Frequently Asked Questions
What is sterling silver?
Sterling silver is 92.5% pure silver blended with other metals to make it firmer and to help it hold it's shape. Still, it is the softest of the three types of trim. With exposure to air.
What is sterling silver overlay?
It is a thick layer of sterling silver laid on top of a firmer metal during the manufacturing process. This makes the finished piece firmer and less prone to bending. The silver layer is thick enough that it is engraved just like solid sterling and will also tarnish with exposure to air.
What is silver plate?
Plate is a very thin layer of silver electroplated on to a thick piece of base metal. It cannot be engraved. The engraving you see on silver plate trim is actually done on the metal underneath. The plate is so thin that you can still see the engraving.
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What is pure silver?
Pure silver is just what the name suggests-- pure silver. However, in the pure form, silver is too soft to use in trim applications or even in jewelry. The only place you see it on horse gear is in inlaid bits and spurs. It is used for inlays because it can be hammered into the cuts and then engraved.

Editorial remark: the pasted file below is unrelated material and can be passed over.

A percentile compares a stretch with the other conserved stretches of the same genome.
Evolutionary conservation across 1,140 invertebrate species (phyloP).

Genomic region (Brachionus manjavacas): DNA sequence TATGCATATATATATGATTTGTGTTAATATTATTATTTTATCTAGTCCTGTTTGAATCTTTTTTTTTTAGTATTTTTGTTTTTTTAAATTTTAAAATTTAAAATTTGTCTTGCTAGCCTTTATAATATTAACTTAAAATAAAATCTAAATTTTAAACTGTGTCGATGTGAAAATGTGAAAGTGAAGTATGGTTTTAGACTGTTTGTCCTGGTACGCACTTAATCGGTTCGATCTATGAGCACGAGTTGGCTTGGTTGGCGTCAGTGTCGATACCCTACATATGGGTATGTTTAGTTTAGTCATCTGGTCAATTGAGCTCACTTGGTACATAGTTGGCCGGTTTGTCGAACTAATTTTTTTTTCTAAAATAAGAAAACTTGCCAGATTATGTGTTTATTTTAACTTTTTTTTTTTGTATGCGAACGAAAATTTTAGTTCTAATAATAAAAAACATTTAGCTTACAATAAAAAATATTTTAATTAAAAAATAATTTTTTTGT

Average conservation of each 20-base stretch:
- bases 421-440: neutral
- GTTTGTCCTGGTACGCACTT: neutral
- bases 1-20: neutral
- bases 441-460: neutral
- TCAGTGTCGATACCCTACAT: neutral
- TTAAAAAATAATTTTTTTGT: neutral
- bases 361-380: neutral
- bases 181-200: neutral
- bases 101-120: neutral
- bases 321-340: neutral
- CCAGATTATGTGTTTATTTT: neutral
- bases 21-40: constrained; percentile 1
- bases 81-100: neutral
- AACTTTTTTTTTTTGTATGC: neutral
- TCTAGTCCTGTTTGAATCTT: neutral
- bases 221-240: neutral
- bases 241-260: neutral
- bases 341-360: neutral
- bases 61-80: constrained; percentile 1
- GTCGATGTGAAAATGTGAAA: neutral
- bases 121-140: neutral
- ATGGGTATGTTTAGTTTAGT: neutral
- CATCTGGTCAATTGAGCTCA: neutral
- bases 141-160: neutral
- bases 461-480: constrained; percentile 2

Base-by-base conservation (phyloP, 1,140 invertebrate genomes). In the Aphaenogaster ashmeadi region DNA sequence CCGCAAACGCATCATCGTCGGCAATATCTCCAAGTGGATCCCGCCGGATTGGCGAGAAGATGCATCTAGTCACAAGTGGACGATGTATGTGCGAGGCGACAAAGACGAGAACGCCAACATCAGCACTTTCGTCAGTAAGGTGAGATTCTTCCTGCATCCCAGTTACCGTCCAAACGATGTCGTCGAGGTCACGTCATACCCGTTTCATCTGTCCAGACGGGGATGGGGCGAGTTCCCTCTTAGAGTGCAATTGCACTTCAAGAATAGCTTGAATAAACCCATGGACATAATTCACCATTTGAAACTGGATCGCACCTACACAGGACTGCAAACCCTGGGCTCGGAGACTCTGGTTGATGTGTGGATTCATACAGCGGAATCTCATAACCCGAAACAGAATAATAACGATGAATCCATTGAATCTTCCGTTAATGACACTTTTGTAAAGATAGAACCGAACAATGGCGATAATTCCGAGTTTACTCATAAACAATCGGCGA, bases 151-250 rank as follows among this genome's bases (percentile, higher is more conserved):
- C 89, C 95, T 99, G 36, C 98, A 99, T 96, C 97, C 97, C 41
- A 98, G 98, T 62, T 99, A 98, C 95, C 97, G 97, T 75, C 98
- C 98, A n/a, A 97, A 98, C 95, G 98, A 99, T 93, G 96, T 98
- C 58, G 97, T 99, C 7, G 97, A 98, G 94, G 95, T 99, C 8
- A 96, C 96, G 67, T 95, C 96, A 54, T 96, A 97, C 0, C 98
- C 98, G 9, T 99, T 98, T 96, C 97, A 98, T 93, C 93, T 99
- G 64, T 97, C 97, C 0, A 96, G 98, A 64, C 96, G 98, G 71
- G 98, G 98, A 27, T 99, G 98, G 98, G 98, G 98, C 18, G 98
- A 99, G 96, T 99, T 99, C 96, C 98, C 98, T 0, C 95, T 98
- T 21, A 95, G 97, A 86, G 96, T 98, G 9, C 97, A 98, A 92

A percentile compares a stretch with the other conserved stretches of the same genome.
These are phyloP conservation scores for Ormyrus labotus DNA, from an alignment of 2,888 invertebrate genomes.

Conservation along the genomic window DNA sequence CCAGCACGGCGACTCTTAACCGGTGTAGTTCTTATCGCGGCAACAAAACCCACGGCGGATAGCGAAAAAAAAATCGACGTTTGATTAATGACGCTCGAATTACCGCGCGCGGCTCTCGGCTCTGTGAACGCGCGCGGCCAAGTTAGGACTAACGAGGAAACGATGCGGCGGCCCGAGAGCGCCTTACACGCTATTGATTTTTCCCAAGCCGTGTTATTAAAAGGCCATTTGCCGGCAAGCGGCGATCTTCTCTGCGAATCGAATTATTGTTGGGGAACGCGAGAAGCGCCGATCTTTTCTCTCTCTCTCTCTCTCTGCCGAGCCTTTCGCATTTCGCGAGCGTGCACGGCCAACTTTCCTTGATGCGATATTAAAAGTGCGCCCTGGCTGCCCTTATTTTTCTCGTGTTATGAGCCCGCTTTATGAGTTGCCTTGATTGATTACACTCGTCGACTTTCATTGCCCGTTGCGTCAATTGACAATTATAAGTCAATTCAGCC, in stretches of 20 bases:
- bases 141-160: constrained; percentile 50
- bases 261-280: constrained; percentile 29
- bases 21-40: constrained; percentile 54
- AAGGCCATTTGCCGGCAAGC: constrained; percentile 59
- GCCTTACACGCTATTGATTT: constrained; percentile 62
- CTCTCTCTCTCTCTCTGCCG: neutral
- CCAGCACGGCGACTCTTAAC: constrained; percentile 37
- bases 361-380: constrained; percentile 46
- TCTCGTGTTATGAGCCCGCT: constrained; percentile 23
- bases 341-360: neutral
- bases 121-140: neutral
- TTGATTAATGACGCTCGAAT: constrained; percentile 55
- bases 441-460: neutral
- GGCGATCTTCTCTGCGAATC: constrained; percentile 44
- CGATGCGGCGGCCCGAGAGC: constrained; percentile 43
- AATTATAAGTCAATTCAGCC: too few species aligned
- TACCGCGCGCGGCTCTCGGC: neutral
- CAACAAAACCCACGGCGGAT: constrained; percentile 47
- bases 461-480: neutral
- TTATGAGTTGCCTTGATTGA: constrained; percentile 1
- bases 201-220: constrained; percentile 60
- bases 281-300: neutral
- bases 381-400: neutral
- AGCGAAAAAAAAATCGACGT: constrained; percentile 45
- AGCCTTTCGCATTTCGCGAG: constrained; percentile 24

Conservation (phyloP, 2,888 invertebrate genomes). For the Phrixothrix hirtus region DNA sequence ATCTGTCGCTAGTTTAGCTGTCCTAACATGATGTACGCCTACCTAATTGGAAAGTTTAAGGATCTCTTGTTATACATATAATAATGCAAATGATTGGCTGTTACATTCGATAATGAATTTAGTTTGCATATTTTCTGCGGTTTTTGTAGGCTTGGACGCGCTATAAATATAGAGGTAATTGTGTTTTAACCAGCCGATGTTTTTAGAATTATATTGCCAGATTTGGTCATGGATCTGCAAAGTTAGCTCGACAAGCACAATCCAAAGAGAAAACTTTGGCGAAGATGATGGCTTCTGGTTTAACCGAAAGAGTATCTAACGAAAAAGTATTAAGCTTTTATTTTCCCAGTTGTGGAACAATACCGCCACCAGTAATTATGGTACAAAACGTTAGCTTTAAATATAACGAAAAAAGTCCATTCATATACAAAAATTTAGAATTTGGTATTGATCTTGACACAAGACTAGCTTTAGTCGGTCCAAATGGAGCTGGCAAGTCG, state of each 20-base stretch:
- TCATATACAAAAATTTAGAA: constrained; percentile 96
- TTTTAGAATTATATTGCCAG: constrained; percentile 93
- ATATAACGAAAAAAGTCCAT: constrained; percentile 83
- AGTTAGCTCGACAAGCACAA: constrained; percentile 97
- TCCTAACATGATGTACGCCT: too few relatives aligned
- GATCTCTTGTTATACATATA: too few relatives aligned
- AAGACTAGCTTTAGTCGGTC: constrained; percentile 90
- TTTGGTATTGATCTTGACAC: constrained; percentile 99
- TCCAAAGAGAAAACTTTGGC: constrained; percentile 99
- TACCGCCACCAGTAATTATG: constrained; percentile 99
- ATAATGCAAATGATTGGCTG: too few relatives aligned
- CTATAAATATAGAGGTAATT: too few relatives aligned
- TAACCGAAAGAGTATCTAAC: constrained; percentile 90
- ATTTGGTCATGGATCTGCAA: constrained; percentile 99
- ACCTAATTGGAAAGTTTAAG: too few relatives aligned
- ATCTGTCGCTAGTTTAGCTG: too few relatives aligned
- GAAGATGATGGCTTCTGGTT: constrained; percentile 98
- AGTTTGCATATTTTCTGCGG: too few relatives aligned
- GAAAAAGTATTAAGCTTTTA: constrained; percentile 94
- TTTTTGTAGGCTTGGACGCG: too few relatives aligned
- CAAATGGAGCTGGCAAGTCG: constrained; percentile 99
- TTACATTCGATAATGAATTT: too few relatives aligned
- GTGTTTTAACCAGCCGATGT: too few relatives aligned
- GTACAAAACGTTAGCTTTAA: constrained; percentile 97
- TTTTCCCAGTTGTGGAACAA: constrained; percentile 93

How do I know if my silver trim is sterling, sterling overlay, or silver plate?
Each type of silver must be clearly marked, but it can be marked in several ways. Sterling is typically marked "solid sterling", "sterling silver", "sterling", or "92.5." This last mark is a reference to the 92.5% pure silver in sterling. Sterling overlay can be marked "overlay", "silver overlay", "sterling silver overlay" or even "92.5 overlay."
Plate is marked "plate" or "silver plate." It is against the law to incorrectly mark silver content.
Why is silver plate so much cheaper than sterling or overlay?
The amount of silver used to make silver plate trim is so small that it can be sold much more cheaply than either sterling silver or sterling overlay.